Category Archives: Photography

When To Blossom

"In Time, Blossom," Composite Scanogram by Mary Gow
“In Time, Blossom,” Composite Scanogram by Mary Gow
Over the last three years I’ve been writing almost every day. Some days the writing comes easily. Others, it’s a bit more challenging.

It’s gratifying to look at what I wrote a year ago and know that this year, my work reads better.

Last month = 37,217 words.

Two years ago I met up with a writer friend at a party and we agreed to touch base regularly to keep tabs on our progress.

That lasted a few months.

I had no problem being motivated to write each day. But I wasn’t ready to share it.

With anyone.

Over a dozen years ago I wrote a book for my master’s degree project.

I haven’t published it.

But I know I’ll publish several books.

In time.

It may not be the time line suggested in a course I’m taking on how to become a bestselling writer.

It may not be the timeline of notable inspirational writer/coach suggested in a consulation at a writer’s conference.

Even though I’ve had plenty of reasons to publish my essays, I haven’t . . . yet.

Sometimes I feel there must be something wrong because I write so many words each day. But I KNOW I will be publishing my books. I know.

My writing was first appeared in 1980 in the Dallas Morning News. I was working the Features Department and I got to write about upcoming events.

When I was 35 the Austin American-Statesman published a 2,000 word article I wrote for the cover of their Feature section.

Most recently, a few years ago I wrote features about local artists for the New Bernal Journal, then a local paper in San Francisco.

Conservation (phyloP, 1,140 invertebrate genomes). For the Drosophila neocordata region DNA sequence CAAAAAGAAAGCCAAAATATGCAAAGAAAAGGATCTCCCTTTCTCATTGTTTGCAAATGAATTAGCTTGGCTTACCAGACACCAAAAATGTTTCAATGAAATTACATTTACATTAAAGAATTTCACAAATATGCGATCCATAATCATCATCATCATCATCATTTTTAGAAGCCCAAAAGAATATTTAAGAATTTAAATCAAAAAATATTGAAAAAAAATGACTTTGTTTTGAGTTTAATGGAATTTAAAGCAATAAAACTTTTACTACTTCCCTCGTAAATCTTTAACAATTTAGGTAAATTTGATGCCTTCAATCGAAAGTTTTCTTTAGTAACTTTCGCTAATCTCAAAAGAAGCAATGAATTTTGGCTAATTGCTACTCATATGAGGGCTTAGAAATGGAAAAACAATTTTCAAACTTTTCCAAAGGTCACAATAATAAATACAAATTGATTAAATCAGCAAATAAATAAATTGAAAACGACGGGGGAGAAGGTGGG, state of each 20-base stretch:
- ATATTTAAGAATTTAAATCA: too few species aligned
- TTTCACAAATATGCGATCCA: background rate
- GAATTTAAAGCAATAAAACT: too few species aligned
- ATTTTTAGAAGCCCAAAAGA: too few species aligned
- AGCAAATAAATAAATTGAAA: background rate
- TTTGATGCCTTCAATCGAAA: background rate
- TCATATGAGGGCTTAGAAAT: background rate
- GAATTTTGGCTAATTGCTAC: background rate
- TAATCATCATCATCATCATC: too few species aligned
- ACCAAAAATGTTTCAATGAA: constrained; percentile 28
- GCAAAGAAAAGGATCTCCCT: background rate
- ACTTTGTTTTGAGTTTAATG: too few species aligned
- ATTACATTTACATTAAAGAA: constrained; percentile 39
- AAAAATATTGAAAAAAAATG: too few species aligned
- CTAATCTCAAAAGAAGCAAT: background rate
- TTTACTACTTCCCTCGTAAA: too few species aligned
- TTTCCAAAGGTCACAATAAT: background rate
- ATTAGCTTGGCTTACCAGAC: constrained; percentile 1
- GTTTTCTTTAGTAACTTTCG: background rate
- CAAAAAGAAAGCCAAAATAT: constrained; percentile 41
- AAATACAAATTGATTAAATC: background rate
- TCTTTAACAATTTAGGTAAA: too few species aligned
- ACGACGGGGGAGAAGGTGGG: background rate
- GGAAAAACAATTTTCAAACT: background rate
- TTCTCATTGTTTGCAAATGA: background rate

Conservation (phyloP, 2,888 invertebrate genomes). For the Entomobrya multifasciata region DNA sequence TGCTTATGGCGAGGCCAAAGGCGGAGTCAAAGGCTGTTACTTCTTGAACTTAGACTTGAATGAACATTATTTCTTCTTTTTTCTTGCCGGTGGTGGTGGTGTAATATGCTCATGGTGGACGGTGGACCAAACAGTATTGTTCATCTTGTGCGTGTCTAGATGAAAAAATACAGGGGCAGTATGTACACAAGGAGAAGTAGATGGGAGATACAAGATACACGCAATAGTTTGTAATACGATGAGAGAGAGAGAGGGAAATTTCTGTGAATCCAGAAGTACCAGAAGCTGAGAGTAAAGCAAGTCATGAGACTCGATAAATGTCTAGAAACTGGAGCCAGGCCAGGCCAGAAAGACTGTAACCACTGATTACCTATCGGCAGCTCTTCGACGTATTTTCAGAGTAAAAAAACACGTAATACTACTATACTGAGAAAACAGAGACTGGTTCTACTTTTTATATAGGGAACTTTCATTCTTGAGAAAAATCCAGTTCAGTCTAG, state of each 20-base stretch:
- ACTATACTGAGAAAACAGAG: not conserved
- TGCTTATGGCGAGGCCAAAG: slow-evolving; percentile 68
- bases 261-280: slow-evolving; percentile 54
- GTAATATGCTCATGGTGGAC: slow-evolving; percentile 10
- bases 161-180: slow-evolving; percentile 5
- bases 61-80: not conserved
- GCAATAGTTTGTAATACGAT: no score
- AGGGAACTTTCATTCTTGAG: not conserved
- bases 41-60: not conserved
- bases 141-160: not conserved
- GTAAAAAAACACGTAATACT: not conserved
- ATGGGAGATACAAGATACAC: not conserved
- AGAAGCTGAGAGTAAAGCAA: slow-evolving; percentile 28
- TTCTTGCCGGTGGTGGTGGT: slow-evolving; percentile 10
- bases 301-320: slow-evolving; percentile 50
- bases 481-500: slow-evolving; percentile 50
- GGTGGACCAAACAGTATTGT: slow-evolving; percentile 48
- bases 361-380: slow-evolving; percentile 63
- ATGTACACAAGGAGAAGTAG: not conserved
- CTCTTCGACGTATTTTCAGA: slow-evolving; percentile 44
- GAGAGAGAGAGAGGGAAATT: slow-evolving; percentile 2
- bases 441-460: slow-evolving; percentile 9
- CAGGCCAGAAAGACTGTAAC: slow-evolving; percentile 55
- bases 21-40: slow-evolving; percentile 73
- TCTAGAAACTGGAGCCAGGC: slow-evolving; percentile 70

Today I found an essayist whose opinion resonated with me! And experience of being published “later” did too.

I didn’t pitch or publish my first piece online until I was 30 or 31.

I think it’s useful for everyone, no matter what stage of their career they’re at, to know it’s okay to write for yourself first—sometimes only for yourself. There are going to be things that you might need to work out on the page, alone, before you’re ready to share them more widely. I don’t think there’s always a rush. It’s okay to take the longer voyage.

– Nicole Chung

https://www.theatlantic.com/entertainment/archive/2018/10/nicole-chung-e-b-white-and-writing-all-you-can-ever-know/571879/

Who’s to say what the “right” time is to put your work out there?

Friends can give you ideas of when.

Coaches can help you stay on course.

Writer’s groups can give you feedback.

But in the end . . .

You know when the time is right.

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Scanogram: A New Look at a Rose

"Rose Fuschia," scanogram digitally manipulated, by Mary Gow.
“Rose Fuschia,” scanogram digitally manipulated, by Mary Gow.
My love for making photograms is one step removed by placing objects on the printer and scanning them instead of placing them on photo-sensitive paper under an enlarger in a photographic darkroom.

Not long ago I was delighted to find a stack of compositions produced by placing objects on my scanner/printer, then manipulating it further using Photoshop. I originally created them in hopes of getting into a show, which I didn’t get accepted in. But the images are worth sharing nonetheless!